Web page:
Friday, February 26, 2016

The G7 Chord and "Borrowed" Chord Progressions

The new chord of the day is the G7 chord. Like the B7 chord, this one has some tension built into it. Unlike the B7 chord, it doesn't take 4 fingers to play even though the chord is made up of 4 different notes.

Here is a great chord progression and a couple of songs that use the G7 chord.

G         D        Em     G7       C        C         G    
[/ / / /] [/ / / /] [/ / / /] [/ / / /] [/ / / /] [/ / / /] [/ / / /]

This chord progression is used by Green Day for the verses of the song, "When September Ends".

Before them, The Beatles used this progression a little differently for the verses of the song, "In My Life". In the Beatle's case, they played each chord for just two beats instead of four.

G    D    Em  G7  C    C    G    
[/ /] [/ /] [/ /] [/ /] [/ /] [/ /] [/ /]

Listen to the two songs and and compare the sound of the chord progression. See if you can hear the similarities and/ or the differences. Both songs use a chord we have yet to learn (Cm) over the second measure of C so, while not perfect, you will get the basic "flavor" of the songs. In this case the Beatles used this chord progression "first" but it is common practice to find new ways to use the same chords over and over by other groups and composers.

Tuesday, February 23, 2016

The Theory Behind Chord Families

I have spoken in class about how certain chords belong together because they are in the same family. Well, by family I am talking about the key in which these chords reside.
 Let's look at three chords: G, C, and D

These three chords get played together a lot. We call these chords the I (G), IV (C) and V (D) in the key of G.

When you look at the Key of G and how the scale in that key is constructed, you will see the pattern of chords that live within the key of G. This pattern is the same in every Major scale (Do, Re, Mi...etc.)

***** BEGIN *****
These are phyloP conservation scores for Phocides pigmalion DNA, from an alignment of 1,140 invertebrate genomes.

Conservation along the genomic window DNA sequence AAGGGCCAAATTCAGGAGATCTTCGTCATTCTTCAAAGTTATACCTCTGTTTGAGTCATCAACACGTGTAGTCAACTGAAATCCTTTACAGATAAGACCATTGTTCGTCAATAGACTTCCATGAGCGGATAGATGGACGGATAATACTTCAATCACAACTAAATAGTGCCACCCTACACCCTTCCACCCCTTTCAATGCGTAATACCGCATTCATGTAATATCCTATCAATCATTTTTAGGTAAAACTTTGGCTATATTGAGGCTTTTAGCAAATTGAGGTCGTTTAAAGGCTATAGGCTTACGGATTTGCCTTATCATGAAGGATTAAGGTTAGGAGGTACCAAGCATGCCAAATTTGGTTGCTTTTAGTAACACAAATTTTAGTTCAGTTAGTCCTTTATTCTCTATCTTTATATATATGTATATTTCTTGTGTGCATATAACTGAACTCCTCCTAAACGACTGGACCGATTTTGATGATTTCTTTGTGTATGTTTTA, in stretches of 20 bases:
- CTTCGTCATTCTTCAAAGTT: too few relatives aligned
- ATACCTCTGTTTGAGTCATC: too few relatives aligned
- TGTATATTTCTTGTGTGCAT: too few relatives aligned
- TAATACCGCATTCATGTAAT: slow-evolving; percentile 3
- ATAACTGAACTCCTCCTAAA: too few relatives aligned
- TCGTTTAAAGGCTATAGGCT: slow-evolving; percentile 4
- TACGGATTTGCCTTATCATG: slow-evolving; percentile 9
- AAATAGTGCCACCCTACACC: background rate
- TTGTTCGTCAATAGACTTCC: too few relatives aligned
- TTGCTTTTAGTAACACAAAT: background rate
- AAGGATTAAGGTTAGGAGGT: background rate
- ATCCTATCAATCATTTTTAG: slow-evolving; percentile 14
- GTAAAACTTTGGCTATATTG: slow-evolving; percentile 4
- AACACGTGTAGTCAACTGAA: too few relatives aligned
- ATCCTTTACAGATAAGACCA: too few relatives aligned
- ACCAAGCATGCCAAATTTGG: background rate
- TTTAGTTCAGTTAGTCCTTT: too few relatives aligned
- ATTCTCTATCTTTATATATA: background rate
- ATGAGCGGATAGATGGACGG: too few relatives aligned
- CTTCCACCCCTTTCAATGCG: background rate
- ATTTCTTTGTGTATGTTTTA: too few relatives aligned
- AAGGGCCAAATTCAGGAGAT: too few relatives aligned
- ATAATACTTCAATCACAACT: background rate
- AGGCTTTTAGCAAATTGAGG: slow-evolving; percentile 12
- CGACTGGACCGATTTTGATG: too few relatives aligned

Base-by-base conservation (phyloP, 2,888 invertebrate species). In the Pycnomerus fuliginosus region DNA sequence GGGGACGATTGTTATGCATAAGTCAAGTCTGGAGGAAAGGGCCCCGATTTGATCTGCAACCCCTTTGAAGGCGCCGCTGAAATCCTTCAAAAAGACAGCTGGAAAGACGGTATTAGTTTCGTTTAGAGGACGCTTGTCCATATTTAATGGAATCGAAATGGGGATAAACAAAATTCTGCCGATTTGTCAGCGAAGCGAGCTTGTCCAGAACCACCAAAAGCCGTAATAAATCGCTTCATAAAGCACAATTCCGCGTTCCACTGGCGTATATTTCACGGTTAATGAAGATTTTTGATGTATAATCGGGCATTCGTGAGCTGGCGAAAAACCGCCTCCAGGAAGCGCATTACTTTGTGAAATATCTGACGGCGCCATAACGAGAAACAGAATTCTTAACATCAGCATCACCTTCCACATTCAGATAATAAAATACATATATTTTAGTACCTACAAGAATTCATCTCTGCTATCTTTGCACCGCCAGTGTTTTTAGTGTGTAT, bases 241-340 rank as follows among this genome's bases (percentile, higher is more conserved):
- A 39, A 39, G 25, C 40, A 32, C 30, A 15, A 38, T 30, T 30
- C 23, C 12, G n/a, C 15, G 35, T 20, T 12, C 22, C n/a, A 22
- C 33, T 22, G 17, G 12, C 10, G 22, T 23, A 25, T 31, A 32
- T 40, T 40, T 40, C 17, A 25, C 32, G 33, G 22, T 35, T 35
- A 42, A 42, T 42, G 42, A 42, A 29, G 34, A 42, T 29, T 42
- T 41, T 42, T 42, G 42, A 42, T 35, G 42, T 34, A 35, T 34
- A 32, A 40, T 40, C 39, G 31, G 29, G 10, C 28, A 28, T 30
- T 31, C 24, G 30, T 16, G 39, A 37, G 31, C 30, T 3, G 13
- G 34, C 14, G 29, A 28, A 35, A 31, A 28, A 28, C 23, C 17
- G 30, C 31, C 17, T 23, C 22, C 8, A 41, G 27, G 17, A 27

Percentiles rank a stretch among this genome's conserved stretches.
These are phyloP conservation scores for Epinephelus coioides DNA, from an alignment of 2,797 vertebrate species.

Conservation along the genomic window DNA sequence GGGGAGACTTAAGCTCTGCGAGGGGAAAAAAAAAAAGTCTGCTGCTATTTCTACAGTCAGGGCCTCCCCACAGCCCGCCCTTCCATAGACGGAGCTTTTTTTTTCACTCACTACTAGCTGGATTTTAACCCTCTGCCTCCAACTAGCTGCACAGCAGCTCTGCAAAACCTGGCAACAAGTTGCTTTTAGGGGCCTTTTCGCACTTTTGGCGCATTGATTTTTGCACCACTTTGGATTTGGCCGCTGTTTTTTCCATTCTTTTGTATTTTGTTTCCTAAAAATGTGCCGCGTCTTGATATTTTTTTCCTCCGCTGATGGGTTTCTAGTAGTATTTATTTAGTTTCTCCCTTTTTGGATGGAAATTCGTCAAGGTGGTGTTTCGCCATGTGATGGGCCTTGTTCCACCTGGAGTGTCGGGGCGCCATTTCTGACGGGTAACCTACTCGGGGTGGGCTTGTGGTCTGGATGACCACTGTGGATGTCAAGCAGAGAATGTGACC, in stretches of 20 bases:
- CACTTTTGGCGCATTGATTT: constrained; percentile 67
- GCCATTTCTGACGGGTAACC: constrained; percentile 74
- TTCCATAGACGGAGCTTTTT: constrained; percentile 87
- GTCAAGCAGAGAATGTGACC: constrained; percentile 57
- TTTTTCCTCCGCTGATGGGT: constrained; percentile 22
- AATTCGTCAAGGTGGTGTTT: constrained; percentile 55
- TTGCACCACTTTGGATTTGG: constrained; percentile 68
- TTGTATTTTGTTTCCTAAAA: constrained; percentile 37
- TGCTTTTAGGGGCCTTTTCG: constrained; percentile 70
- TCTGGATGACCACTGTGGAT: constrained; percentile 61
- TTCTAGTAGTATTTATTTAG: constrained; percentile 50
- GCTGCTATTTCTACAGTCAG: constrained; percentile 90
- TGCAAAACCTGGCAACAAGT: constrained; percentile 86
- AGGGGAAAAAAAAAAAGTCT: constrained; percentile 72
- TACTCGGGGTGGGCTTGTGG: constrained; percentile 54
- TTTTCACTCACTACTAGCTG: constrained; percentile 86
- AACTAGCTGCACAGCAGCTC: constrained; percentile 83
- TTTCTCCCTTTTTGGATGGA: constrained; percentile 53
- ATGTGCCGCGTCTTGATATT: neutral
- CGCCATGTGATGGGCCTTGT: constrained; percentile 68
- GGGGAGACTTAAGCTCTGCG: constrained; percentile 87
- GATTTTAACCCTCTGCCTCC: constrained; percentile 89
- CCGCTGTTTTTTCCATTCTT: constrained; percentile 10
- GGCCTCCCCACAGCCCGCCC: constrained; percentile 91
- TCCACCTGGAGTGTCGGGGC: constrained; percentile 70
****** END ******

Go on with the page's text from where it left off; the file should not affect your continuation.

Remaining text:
Notice how the I, IV and V are upper case or Major chords. We call those the Primary Chords in the key. Hundreds and hundreds of songs have been written based on these primary chords alone. At this point, you already know the primary chords and a couple of secondary chords (Am, Em) in the key of G so you are well on your way to playing, and creating some great music.

Tuesday, February 9, 2016

Thoughts on beginning chords



With each chord, please listen and observe these characteristics:
  • Clarity- with practice, each note within the chord should ring clearly. If the notes buzz or sound muffled it might be because:
    • your thumb is not positioned correctly behind the neck
    • Your callouses are still developing on your fingertips
    • Your fingers are lying flat and not arching over the strings
  • Motion- Once you are happy with the sound of the chords the next challenge is to move smoothly from one to the other
    • try to be economical with your hand movement- find the shortest path and move directly without wasted hand or finger movement
    • move slowly with your strumming patterns. Only move as fast as your weakest chord change. This will help develop consistency between chords.
  • Strumming- The most advanced strums are basically combinations of up and down strokes. When we have trouble with strums it generally is a result of the following:
    • keep your wrist relaxed so there is a natural flow on the up and down strokes.
    • Try to sync your hand motion with the rise and fall of your tapping foot. This will help you play more consistently in time.
    • Say the strumming pattern in your head as you play until it becomes second nature. (syncopated = "down  down-up  up-down-up"), etc.

Thursday, February 4, 2016

Wednesday, February 3, 2016

The B7 Chord and Hallelujah

In class we discussed the B7 chord. We looked at the open position fingering of the chord and mentioned it's relationship to E chords (specifically Em).

Well here is that chord in blog format...
Here are the chord changes to the very popular song "Hallelujah" by Leonard Cohen.
The B7 chord (in this key) only makes one appearance in the form of the song, but the impact is striking. It is easily the most memorable chord in the song. The fact is the B7 chord doesn't actually belong in the the key of the song (G). It is borrowed form another key and that is why it is such a special sound.

G                                 Em
I've heard there was a secret chord
        G                              Em
That David played, and it pleased the Lord
       C                        D                    G         D
But you don't really care for music, do you?    
It goes like this
        C              D
The fourth, the fifth
        Em                 C
The minor fall, the major lift
       D                         B7               Em
The baffled king composing Hallelujah
         C               G
Hallelujah, Hallelujah

         C               G    D    G
Hallelujah, Halleluuuuuujah

Lather, Rinse, Repeat...